Irina Kulik will focus on costume as a tool of national and cultural identity in her next lecture, featuring contemporary artists who explore colonial and postcolonial heritage.
Nick Cave (b. 1959) is a contemporary American performance artist and dancer, and professor of fashion design at the School of the Art Institute of Chicago. Cave’s performative practice is based on the concept of a “soundsuit”—a costume, created by the artist from different materials and producing spontaneous sounds while walking or moving. A combination of visual art, fashion, dance, and sound, Cave often demonstrates his unique designs during live performance acts, or by simply wearing them in public spaces. While alluding to the carnival and theatrical traditions, these works may incorporate political charge: for instance, Cave’s very first Soundsuit (1992) was a reaction to the infamous Rodney King criminal case, an African-American beaten by several LAPD officers.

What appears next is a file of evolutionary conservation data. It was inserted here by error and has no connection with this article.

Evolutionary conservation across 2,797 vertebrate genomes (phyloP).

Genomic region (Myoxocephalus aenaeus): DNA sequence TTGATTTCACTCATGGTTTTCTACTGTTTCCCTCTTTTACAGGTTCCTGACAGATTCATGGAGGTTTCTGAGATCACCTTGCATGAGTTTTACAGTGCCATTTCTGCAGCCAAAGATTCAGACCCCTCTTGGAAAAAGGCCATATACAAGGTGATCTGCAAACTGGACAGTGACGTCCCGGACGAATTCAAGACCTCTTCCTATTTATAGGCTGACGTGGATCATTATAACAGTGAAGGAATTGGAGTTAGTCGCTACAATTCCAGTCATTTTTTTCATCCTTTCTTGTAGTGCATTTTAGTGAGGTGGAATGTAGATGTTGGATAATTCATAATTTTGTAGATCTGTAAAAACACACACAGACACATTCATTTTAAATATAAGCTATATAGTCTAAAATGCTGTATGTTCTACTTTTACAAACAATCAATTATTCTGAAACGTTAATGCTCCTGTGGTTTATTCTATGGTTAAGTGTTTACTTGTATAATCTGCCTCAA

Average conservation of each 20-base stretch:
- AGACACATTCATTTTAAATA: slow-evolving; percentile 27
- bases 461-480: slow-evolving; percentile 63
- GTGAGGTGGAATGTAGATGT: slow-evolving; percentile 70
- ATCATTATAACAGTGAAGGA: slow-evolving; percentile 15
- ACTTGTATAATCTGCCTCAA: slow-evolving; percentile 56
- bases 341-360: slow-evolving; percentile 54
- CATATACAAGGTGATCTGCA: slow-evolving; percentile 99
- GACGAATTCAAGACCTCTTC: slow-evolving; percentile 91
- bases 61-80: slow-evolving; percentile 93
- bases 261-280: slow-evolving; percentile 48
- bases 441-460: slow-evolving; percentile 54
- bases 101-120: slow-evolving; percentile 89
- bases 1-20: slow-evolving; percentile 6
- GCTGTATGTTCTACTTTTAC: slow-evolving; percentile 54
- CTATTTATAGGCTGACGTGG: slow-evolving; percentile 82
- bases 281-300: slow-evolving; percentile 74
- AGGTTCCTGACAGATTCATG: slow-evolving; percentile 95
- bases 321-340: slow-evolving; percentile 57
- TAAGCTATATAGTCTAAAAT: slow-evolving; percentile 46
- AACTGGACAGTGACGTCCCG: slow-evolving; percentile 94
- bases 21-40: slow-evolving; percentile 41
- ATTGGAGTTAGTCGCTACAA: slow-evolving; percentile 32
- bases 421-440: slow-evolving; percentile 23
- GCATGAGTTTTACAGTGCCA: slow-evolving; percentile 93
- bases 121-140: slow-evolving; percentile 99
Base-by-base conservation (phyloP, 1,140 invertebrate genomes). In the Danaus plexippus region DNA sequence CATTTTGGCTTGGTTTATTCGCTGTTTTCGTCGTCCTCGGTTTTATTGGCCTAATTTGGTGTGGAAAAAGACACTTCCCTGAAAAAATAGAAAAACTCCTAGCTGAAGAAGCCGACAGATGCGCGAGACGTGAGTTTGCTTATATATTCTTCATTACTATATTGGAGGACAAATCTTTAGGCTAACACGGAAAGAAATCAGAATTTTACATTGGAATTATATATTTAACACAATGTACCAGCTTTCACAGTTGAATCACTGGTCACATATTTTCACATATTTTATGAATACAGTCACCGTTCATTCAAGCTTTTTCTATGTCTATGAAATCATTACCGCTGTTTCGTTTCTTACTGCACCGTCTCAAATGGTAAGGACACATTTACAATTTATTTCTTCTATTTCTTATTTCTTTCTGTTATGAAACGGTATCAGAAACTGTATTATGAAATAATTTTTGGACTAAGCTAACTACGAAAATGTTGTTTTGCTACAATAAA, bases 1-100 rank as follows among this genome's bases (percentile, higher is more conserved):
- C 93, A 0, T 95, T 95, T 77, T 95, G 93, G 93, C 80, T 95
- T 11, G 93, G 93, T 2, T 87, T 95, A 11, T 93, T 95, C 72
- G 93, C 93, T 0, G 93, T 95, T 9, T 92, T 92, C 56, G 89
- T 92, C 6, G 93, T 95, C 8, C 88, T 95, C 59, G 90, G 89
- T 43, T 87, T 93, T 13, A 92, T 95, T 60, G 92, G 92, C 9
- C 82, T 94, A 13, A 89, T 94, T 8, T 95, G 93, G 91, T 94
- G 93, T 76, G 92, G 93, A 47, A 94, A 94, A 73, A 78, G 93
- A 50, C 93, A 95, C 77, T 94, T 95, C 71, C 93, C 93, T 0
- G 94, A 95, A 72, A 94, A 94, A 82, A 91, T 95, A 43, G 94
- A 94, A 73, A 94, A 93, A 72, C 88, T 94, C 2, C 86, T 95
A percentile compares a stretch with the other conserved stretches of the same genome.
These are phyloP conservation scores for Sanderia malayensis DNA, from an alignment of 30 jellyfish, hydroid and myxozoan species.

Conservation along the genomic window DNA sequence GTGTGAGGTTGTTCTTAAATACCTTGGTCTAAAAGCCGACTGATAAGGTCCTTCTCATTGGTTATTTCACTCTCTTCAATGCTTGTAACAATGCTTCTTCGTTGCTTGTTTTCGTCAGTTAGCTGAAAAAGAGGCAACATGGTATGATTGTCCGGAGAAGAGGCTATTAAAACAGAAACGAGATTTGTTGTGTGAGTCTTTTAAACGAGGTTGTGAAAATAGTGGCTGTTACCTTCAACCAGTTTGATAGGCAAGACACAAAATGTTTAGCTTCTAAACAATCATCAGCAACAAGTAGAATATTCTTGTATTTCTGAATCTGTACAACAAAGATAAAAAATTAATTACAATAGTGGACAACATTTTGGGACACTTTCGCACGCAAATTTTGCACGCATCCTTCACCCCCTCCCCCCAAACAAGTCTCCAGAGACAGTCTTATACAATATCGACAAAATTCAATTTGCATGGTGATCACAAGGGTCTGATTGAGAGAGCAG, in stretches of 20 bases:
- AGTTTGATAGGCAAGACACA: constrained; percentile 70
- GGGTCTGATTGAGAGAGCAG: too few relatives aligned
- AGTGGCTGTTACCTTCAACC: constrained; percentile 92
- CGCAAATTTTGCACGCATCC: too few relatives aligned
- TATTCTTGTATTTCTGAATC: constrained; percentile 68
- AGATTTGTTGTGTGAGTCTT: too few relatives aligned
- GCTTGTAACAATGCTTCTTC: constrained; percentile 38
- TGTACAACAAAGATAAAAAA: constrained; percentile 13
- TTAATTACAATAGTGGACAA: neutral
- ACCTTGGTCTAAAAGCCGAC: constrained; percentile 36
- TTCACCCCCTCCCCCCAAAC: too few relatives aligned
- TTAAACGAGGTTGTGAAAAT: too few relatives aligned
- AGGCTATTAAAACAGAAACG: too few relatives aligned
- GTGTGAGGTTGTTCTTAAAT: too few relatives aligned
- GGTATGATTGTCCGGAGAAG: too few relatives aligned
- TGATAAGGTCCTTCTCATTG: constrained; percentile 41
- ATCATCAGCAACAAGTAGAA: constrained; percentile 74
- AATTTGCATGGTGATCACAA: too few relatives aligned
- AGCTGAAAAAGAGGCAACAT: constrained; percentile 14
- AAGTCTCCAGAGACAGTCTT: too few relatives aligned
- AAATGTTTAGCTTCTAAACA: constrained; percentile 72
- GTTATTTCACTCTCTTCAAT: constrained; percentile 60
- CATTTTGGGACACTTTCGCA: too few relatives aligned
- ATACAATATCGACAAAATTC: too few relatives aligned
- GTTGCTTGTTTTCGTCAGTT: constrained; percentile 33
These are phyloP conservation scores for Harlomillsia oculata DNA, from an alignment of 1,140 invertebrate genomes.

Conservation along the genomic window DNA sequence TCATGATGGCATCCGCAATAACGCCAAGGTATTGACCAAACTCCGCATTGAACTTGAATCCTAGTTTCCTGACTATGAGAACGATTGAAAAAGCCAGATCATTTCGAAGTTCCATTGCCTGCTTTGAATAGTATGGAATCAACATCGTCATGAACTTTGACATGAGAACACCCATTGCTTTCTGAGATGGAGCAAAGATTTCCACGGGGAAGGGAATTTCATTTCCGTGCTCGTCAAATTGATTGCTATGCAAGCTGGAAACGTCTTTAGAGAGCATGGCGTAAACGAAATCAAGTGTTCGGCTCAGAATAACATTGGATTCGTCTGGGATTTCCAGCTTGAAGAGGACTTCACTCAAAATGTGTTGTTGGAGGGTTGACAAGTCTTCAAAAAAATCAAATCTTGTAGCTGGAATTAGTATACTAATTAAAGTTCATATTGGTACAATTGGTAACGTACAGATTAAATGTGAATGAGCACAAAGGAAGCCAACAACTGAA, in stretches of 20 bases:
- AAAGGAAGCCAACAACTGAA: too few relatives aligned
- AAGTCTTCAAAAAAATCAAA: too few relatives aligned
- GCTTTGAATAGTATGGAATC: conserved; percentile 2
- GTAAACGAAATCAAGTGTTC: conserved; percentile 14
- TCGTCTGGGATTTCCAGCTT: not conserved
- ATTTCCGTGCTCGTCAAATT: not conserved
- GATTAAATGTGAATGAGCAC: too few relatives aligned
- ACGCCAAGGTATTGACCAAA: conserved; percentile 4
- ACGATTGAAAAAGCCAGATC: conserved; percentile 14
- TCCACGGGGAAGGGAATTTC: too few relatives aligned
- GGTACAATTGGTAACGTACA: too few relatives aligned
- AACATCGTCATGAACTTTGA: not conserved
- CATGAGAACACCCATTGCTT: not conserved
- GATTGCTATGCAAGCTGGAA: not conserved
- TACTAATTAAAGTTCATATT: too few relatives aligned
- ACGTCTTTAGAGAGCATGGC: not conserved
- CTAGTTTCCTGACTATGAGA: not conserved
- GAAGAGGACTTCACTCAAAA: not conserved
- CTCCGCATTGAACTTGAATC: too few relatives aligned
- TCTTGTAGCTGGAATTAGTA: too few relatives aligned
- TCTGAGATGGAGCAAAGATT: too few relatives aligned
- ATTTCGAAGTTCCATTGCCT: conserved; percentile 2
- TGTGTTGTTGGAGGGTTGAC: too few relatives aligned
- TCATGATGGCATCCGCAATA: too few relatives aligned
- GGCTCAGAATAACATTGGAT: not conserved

London born and based artist of Nigerian descent, Yinka Shonibare (b. 1962) approaches the themes of cultural identity, colonialism, and postcolonialism in a very poetic form, using ornamented fabrics as his signature material. Shonibare creates sculptures and installations of mannequins in hand crafted costumes, and employs fabric in painting. His colorful Dutch wax textiles reference traditional African wear, on the one hand, and the way Africans are usually represented in European visual arts, film and literature, on the other. Turner Prize nominee (2004), Shonibare exhibits worldwide, including the Venice Biennale and Documenta. In 2010, his Nelson’s Ship in A Bottle was installed in Trafalgar Square, as part of the Fourth Plinth commission project. Due to the artist’s physical disability (he is half-paralyzed), his pieces are executed by assistants.